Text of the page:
If you don’t know how to read a map that is one skill you don’t want to delay learning.   Having a map and knowing how to read it can mean the difference between sweet, sweet life and a cold and shivering or gaunt and starving death.  GPS units are great, but have a compass and know how to use it.

I guess what I am trying to say is GET OUTSIDE EVERYDAY!!©

Doing what I now do. Notice all the seals in the water and moi is the only one standing?

tThe waves are supposed to be 10 foot tall this weekend because of Ida.

Scrapings from a woodpecker.  This stuff id light up pretty well with just a firesteel I bet.  You’d never see this pile of sawdust driving around.

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Fire steels

May 29, 2009

I just bought some firesteels off the Internet.  I got them from  Firesteel.com.  If you don’t know what a firesteel is, it’s basically a piece of a metal rod that when scraped makes a shower of sparks.  You take the edge or back of your knife or a scraper of some sort and kind of scrape it hard along the side of the firesteel at an angle and you’ll get some sparks.  The more practice the easier it is for you.  With one of these you can always get a fire going.  You know that you want to have multiple ways to start a fire.   A firesteel can be another tool in your fire starting kit.

Another good thing about firesteels is that they work even when wet.

p1010010I bought a set of five for I think $15.  One will go in the Get Home Bag, one in the camping Rubbermaids and I sewed one to my knife sheath.  Check it out.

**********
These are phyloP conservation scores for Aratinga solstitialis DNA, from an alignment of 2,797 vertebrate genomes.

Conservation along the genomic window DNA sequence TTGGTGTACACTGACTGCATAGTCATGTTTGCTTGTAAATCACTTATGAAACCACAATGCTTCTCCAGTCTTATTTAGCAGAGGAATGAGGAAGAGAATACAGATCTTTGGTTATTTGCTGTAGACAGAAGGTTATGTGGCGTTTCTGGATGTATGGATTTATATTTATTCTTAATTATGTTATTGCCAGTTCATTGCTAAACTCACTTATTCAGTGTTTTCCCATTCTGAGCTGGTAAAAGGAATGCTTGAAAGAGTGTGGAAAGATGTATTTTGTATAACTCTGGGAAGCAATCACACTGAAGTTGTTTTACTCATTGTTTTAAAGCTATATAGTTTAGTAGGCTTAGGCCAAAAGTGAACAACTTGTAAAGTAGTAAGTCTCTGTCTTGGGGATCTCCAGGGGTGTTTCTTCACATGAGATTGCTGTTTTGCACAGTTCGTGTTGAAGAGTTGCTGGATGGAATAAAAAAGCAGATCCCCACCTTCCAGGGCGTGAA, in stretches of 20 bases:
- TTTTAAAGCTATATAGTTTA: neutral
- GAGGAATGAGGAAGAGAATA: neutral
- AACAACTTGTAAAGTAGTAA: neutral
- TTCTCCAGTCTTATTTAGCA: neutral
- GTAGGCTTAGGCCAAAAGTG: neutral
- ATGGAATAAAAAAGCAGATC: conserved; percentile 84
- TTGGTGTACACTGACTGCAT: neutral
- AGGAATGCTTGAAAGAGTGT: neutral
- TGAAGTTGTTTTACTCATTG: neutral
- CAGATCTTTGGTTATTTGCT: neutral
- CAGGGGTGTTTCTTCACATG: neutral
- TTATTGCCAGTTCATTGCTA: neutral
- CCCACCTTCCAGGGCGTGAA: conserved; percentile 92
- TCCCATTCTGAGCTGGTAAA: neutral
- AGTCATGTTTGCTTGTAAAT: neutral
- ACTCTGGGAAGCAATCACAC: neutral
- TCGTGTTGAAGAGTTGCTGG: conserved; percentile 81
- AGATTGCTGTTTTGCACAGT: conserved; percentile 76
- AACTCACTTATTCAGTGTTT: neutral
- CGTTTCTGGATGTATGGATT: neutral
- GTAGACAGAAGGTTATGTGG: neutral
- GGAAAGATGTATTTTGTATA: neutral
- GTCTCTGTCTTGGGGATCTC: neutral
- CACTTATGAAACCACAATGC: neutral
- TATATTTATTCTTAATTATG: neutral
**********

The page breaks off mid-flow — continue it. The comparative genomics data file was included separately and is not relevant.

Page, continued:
p1010012I had some cordura cloth that I sewed into a little pocket just large enough to hold the firesteel firmly and I attached it to the sheath.  Pretty slick, huh?  I hope I never need to, but if I do need to desperately start a fire, the firesteel will make it easier than a fire bow.  I have been successful using firesteels to start fires.  You really need to use a different type of tinder when using a firestell though.  Lint, the stuff from a dryer, milkweed fluff, steel wool, cotton balls or something else that is light and fluffy will usually do the trick.

Like most guys, I like to start fires.  There is something very satisfying about starting a fire without using matches or a lighter.

If you buy some firesteels, like everything else, you need to practice using them before you depend on them.  So get some firesteels, put me in your tackle box, tool box, hunting kit or GHB and practice.

GET OUTSIDE EVERYDAY!! Some of the reasons this is my favorite time of year, the days are still getting longer, flowers a blooming and the air is heavy with the sweet scent of flowers. Do you recognize this plant?  Maybe you have mallow growing in your garden.

16These are nice pictures of a Musk Mallow.  The leaves are edible and nutritious.  Like okra the plant contains a mucus that can thicken soups.  Leaf and root teas are used for coughs, bronchitis and as an anti-inflammatory.    A poultice can be put on wounds.